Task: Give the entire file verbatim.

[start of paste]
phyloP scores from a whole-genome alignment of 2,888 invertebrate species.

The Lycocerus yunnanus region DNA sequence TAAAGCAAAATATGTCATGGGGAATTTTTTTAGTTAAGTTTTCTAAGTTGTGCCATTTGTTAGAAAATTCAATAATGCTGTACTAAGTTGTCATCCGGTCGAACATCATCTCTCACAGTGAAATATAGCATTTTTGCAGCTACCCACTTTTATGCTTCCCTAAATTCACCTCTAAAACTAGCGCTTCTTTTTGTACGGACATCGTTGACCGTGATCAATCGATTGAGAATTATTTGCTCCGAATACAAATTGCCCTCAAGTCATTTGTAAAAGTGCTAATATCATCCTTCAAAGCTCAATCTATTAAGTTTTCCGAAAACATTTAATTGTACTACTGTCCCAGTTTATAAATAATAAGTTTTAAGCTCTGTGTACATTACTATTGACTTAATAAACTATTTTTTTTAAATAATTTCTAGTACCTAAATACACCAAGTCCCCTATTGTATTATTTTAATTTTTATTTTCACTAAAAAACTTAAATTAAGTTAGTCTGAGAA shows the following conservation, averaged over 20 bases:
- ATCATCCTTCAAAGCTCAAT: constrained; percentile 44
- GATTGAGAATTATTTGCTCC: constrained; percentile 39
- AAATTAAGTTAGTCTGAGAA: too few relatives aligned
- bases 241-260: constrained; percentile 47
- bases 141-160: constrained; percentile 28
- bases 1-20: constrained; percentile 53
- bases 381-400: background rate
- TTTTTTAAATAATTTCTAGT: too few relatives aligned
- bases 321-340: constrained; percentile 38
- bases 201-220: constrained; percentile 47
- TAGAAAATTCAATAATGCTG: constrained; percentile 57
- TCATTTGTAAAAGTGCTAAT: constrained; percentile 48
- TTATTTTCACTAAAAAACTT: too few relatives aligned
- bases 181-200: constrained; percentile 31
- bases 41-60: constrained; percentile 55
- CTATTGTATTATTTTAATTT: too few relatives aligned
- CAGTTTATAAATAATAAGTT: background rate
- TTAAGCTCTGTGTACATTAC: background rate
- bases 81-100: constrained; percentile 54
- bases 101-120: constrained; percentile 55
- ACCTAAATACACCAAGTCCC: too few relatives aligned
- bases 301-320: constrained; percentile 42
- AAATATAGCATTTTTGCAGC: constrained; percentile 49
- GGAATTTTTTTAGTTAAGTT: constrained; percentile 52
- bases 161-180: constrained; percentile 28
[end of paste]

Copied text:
phyloP scores from a whole-genome alignment of 2,888 invertebrate species.

The Lycocerus yunnanus region DNA sequence TAAAGCAAAATATGTCATGGGGAATTTTTTTAGTTAAGTTTTCTAAGTTGTGCCATTTGTTAGAAAATTCAATAATGCTGTACTAAGTTGTCATCCGGTCGAACATCATCTCTCACAGTGAAATATAGCATTTTTGCAGCTACCCACTTTTATGCTTCCCTAAATTCACCTCTAAAACTAGCGCTTCTTTTTGTACGGACATCGTTGACCGTGATCAATCGATTGAGAATTATTTGCTCCGAATACAAATTGCCCTCAAGTCATTTGTAAAAGTGCTAATATCATCCTTCAAAGCTCAATCTATTAAGTTTTCCGAAAACATTTAATTGTACTACTGTCCCAGTTTATAAATAATAAGTTTTAAGCTCTGTGTACATTACTATTGACTTAATAAACTATTTTTTTTAAATAATTTCTAGTACCTAAATACACCAAGTCCCCTATTGTATTATTTTAATTTTTATTTTCACTAAAAAACTTAAATTAAGTTAGTCTGAGAA shows the following conservation, averaged over 20 bases:
- ATCATCCTTCAAAGCTCAAT: constrained; percentile 44
- GATTGAGAATTATTTGCTCC: constrained; percentile 39
- AAATTAAGTTAGTCTGAGAA: too few relatives aligned
- bases 241-260: constrained; percentile 47
- bases 141-160: constrained; percentile 28
- bases 1-20: constrained; percentile 53
- bases 381-400: background rate
- TTTTTTAAATAATTTCTAGT: too few relatives aligned
- bases 321-340: constrained; percentile 38
- bases 201-220: constrained; percentile 47
- TAGAAAATTCAATAATGCTG: constrained; percentile 57
- TCATTTGTAAAAGTGCTAAT: constrained; percentile 48
- TTATTTTCACTAAAAAACTT: too few relatives aligned
- bases 181-200: constrained; percentile 31
- bases 41-60: constrained; percentile 55
- CTATTGTATTATTTTAATTT: too few relatives aligned
- CAGTTTATAAATAATAAGTT: background rate
- TTAAGCTCTGTGTACATTAC: background rate
- bases 81-100: constrained; percentile 54
- bases 101-120: constrained; percentile 55
- ACCTAAATACACCAAGTCCC: too few relatives aligned
- bases 301-320: constrained; percentile 42
- AAATATAGCATTTTTGCAGC: constrained; percentile 49
- GGAATTTTTTTAGTTAAGTT: constrained; percentile 52
- bases 161-180: constrained; percentile 28